One will note that Ellsbury actually had more steals and a better stolen-base rate than Bourn. And then in 2013, Bourn fell off his career pace entirely, stealing successfully on only 23/35 attempts. So it must be that Bourn’s lead in the advanced baserunning category is more from beating out double plays, extending hits and advancing extra bases than steals alone.
Ellsbury is far more adept as a leadoff hitter … mostly because he’s a far superior batter overall. He strikes out less frequently, and although he actually walks a bit less, he has a far better average.
Looking at the circumstances for their signings, many teams likely shied away from Bourn because of the draft pick compensation. Atlanta gave Bourn a qualifying offer, which he denied like every ever has. One team in particular, the New York Mets, would have lost their No. 11 overall pick because a team failed to sign a 2012 pick, bumping them down from the top-10 restricted zone. Any team that signs a qualifying-offer free agent loses their highest unrestricted draft pick.
Cleveland owned the No. 5 pick, which was restricted from being lost by a free agency acquisition. They also had already signed Nick Swisher, losing their second round pick. Thus, signing Bourn only cost them their competitive balance selection – between the second and third rounds – a much lower cost than what the Mets would have faced.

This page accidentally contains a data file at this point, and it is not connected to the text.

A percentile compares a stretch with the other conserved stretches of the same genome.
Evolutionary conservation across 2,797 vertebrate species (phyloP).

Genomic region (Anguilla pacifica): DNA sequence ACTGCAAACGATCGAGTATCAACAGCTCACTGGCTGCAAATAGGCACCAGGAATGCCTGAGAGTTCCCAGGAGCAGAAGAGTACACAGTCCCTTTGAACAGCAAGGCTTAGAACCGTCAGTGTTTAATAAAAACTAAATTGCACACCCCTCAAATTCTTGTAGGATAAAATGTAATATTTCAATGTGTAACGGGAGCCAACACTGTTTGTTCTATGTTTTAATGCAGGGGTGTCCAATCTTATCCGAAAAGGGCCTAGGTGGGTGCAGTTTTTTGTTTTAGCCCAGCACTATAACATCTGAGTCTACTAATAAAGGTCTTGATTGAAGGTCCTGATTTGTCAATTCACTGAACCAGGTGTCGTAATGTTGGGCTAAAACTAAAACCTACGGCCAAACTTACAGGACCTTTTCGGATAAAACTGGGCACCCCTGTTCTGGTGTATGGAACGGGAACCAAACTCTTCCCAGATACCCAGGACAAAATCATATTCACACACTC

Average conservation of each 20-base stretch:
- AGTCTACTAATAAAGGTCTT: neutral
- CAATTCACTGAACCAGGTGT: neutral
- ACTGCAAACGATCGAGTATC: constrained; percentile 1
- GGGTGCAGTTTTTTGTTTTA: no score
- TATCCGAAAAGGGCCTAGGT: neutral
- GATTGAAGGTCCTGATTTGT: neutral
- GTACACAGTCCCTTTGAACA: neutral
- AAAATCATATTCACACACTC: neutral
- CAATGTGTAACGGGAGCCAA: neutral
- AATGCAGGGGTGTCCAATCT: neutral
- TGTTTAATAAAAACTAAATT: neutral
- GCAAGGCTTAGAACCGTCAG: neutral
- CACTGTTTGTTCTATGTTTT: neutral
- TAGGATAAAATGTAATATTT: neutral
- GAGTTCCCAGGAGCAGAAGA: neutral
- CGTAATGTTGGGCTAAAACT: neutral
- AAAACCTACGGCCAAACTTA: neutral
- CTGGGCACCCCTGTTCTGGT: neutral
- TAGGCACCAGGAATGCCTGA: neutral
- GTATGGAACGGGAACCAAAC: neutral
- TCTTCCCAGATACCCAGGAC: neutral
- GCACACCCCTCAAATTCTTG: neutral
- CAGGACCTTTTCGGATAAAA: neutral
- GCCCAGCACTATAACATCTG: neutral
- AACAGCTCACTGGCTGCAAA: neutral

For the Ellsbury deal, the economics favor a team on the precipice of the playoffs. A marginal win is far more valuable to an 86-win team contending for the postseason than a 76-win team. Who cares if you only win 77 and still miss the playoffs? No one knew what the Indians could have been entering 2013. But the Yankees certainly are gearing up for another playoff run next year, per usual, thus meaning that Ellsbury’s added value could bring them over the hump. The draft pick discussion doesn’t matter as much to them.
Bourn’s team-friendly deal made him an immediate possible trade candidate. With the Indians recently signing another outfielder in David Murphy and tendering a deal to Drew Stubbs, that possibility becomes even more likely.
In the end, the debate boils down to how well speedy outfielders age historically in baseball. Initially, as I wrote in The Diff and the Josh Hamilton stats post last February, I was quite optimistic. Over time, I soured about that idea, learning more about examples like Chone Figgins and Carl Crawford. Michael Bourn’s disappointing 2013 season certainly didn’t make me feel any better.